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Coronavirus: Qatar Airways CEO warns of more bailouts, collapses in airline industry

The coverage on this live blog has ended — but for up-to-the-minute coverage on the coronavirus, visit the live blog from CNBC's U.S. team.

Negotiations on Capitol Hill over a stimulus deal remain deadlocked despite optimism earlier in the day. House Speaker Nancy Pelosi said there won't be aid for airlines without a broader package, quashing hopes of a stand-alone bill that could garner bipartisan support. However, Pelosi and the White House have apparently renewed talks on a broader package. American Airlines CEO, meanwhile, is warning of additional service cuts if aid does not come through soon. The airlines started furloughing more than 30,000 workers last week.

Here are some of the biggest developments Thursday:

The following data was compiled by Johns Hopkins University:

  • Global cases: More than 36.5 million 
  • Global deaths: At least 1.06 million
  • U.S. cases: More than 7.6 million
  • U.S. deaths: At least 212,700

UK economic growth unexpectedly slows to 2.1% in August

A waitress wearing a protective face covering brings drinks to customers in the late summer sunshine at outside tables in Soho, central London on September 20, 2020.
DANIEL LEAL-OLIVAS | AFP | Getty Images

The U.K. economy expanded at a monthly rate of 2.1% in August, according to the Office for National Statistics, as the country's economic recovery from the pandemic continued, albeit at a slower pace than expected.

The latest data showed the country's gross domestic product (GDP), which measures the extent of economic activity, was still 9.2% lower than in February, before the full economic impact of the coronavirus outbreak was felt.

Economists polled by Reuters had anticipated the U.K. to record a monthly expansion of 4.6% in August. — Sam Meredith

Negative views about China soared to record highs globally, Pew survey finds

Negative views of China reached their "highest points" in most countries polled by Pew Research Center in a recent survey.

That sentiment surged the most in Australia, where 81% of respondents said they viewed China unfavorably — a rise of 24 percentage points from last year. In the survey, a majority — a median of 61% across the 14 countries — say that China has done a bad job in handling the coronavirus pandemic.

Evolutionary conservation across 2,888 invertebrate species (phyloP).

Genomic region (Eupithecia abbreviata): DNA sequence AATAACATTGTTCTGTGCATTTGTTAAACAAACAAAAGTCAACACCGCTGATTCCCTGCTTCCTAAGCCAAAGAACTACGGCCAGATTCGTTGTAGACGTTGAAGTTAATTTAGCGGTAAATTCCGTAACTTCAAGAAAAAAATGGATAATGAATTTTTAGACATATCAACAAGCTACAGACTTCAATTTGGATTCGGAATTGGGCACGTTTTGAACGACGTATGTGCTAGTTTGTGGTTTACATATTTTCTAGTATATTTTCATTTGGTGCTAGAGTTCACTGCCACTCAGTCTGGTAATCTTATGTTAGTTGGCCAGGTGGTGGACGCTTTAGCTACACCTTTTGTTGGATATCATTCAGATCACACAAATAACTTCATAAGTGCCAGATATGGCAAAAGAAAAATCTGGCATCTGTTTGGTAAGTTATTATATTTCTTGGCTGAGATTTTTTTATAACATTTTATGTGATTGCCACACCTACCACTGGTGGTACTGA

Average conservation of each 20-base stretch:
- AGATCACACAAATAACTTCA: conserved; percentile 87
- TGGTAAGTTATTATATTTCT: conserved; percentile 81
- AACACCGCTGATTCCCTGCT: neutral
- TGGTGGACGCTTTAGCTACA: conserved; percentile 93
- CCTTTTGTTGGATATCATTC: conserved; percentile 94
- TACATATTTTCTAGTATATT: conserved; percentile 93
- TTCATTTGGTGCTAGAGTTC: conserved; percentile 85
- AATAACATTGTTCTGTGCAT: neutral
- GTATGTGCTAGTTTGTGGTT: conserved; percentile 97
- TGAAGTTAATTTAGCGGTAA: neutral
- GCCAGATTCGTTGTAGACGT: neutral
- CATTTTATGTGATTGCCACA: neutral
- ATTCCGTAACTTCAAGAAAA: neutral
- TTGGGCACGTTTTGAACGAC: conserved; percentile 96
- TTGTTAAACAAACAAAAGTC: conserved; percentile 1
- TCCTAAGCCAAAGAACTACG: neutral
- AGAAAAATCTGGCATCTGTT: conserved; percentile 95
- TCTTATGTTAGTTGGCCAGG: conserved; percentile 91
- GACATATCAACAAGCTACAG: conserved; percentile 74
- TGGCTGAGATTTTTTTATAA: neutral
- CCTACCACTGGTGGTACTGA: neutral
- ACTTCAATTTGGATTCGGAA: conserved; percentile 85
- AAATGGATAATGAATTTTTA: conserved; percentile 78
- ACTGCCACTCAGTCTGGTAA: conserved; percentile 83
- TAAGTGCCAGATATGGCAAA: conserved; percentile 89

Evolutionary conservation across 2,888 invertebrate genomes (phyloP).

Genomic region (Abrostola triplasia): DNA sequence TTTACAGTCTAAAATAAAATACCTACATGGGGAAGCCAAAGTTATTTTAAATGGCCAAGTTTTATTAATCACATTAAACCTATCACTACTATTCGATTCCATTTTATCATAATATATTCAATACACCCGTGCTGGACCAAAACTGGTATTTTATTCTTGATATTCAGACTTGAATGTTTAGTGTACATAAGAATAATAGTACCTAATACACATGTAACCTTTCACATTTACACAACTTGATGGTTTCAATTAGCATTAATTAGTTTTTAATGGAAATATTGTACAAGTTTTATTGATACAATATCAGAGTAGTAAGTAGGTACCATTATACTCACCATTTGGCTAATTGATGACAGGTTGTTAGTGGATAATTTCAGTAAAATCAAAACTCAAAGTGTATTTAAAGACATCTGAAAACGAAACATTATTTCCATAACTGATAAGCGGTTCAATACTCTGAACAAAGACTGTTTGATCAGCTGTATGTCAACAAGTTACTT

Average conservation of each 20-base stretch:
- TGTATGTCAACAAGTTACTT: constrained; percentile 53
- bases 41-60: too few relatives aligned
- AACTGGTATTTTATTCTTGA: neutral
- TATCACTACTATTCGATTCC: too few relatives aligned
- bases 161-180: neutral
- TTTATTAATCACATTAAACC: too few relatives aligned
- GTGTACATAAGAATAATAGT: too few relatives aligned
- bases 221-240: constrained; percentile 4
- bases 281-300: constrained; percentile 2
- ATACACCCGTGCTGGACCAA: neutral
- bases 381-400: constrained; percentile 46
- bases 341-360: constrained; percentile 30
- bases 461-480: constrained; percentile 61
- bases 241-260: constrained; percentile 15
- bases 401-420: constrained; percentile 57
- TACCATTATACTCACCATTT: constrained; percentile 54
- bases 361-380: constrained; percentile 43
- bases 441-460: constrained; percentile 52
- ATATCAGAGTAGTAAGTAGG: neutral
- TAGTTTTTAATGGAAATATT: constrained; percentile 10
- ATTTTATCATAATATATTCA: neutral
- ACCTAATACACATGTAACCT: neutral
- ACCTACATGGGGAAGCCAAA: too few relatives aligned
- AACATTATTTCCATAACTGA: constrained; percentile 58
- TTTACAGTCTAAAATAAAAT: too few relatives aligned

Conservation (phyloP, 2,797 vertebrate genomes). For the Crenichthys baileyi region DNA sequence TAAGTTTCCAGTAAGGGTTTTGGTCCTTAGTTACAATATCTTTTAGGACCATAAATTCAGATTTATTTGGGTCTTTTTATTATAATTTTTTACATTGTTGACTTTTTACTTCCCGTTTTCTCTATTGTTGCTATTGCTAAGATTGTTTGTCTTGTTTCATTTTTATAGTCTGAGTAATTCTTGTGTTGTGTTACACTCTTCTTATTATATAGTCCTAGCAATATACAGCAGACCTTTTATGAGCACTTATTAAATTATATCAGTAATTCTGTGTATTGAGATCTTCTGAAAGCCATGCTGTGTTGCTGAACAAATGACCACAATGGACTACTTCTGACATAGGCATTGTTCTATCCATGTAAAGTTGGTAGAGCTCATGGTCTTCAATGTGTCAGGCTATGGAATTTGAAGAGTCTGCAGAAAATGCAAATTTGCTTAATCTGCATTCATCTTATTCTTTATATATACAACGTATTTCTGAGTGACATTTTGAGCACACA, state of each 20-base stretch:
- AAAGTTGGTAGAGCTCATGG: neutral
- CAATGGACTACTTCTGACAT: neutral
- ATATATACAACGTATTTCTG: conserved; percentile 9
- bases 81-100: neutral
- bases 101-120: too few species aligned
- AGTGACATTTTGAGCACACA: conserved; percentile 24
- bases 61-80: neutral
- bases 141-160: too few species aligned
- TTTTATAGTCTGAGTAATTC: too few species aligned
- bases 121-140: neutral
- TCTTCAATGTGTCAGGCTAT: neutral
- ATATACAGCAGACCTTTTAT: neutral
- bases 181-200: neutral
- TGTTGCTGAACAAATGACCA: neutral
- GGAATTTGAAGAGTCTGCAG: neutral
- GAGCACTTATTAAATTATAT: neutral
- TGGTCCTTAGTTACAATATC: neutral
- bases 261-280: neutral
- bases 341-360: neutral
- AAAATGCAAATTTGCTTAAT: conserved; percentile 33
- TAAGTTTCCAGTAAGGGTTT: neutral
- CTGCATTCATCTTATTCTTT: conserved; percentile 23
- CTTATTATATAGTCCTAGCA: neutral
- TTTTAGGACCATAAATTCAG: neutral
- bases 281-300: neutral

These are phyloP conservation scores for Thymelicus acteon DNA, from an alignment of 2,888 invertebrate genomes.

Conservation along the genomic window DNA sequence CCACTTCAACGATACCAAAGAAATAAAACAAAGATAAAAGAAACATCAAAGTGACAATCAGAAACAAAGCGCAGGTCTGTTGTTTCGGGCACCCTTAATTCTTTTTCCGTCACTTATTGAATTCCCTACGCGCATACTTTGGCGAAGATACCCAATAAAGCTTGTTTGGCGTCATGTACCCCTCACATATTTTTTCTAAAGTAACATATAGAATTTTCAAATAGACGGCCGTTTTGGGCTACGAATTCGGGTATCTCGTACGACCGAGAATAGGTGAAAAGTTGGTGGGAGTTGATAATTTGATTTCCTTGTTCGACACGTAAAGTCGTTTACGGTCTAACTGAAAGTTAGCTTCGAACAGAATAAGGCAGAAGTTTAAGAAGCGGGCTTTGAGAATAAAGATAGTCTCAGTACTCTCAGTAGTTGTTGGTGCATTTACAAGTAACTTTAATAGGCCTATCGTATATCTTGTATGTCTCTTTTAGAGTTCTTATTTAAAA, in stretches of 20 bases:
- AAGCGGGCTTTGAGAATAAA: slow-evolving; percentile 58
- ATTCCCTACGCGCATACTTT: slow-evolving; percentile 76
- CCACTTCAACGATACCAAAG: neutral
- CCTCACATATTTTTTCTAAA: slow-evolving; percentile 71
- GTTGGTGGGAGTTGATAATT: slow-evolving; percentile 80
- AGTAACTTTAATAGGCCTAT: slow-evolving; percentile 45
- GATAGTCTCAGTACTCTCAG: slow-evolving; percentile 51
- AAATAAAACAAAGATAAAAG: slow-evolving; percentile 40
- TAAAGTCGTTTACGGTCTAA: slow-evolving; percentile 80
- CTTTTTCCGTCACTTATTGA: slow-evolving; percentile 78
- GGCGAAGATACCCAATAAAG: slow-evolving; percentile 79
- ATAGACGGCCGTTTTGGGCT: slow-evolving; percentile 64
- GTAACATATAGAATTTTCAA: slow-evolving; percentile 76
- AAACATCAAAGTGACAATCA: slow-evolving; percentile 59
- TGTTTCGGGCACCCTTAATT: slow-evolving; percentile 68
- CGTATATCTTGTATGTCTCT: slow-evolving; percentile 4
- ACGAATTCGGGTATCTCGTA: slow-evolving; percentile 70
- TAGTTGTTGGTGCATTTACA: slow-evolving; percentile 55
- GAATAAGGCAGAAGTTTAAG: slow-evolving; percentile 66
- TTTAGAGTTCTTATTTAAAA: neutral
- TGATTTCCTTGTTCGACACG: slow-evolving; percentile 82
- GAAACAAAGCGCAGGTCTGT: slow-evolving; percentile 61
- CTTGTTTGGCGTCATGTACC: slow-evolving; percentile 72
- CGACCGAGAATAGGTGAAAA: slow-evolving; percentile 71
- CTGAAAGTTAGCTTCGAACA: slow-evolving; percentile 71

Confidence in Chinese President Xi Jinping was also shaken as a result, although more still have faith in Xi than U.S. President Donald Trump, the poll found. Trump has also been heavily criticized for his handling of the Covid-19 crisis in the U.S. — Weizhen Tan

Qatar Airways CEO: The 'worst is not behind' for airlines

Months into the coronavirus pandemic, the outlook for the airline industry continues to be frail.

"The worst is not behind any airline, not only Qatar Airways," the Gulf carrier's CEO Akbar Al Baker told CNBC's Dan Murphy. 

"There will soon be other bailouts in Europe, there will be other collapses around the world. Because of the second wave, I think it is ... even more severe than in the first wave," he said.

More than 40 airlines have already collapsed so far this year as air travel took an unprecedented hit, with the pandemic bringing the industry to a near standstill. — Natasha Turak, Eustance Huang

Pelosi and Mnuchin talk stimulus amid mixed messages

House Speaker Nancy Pelosi and Treasury Secretary Steven Mnuchin spoke for 40 minutes by phone this afternoon about "whether there is any prospect of an imminent agreement on a comprehensive bill," according to Pelosi spokesman Drew Hammill.

Hammill said Mnuchin "made clear" Trump was interested in a comprehensive relief package. The White House has sent mixed messages on where it stands. Earlier in the week, Trump called off negotiations until after the election, but subsequently backtracked and pushed for smaller stand-alone bills addressing specific issues.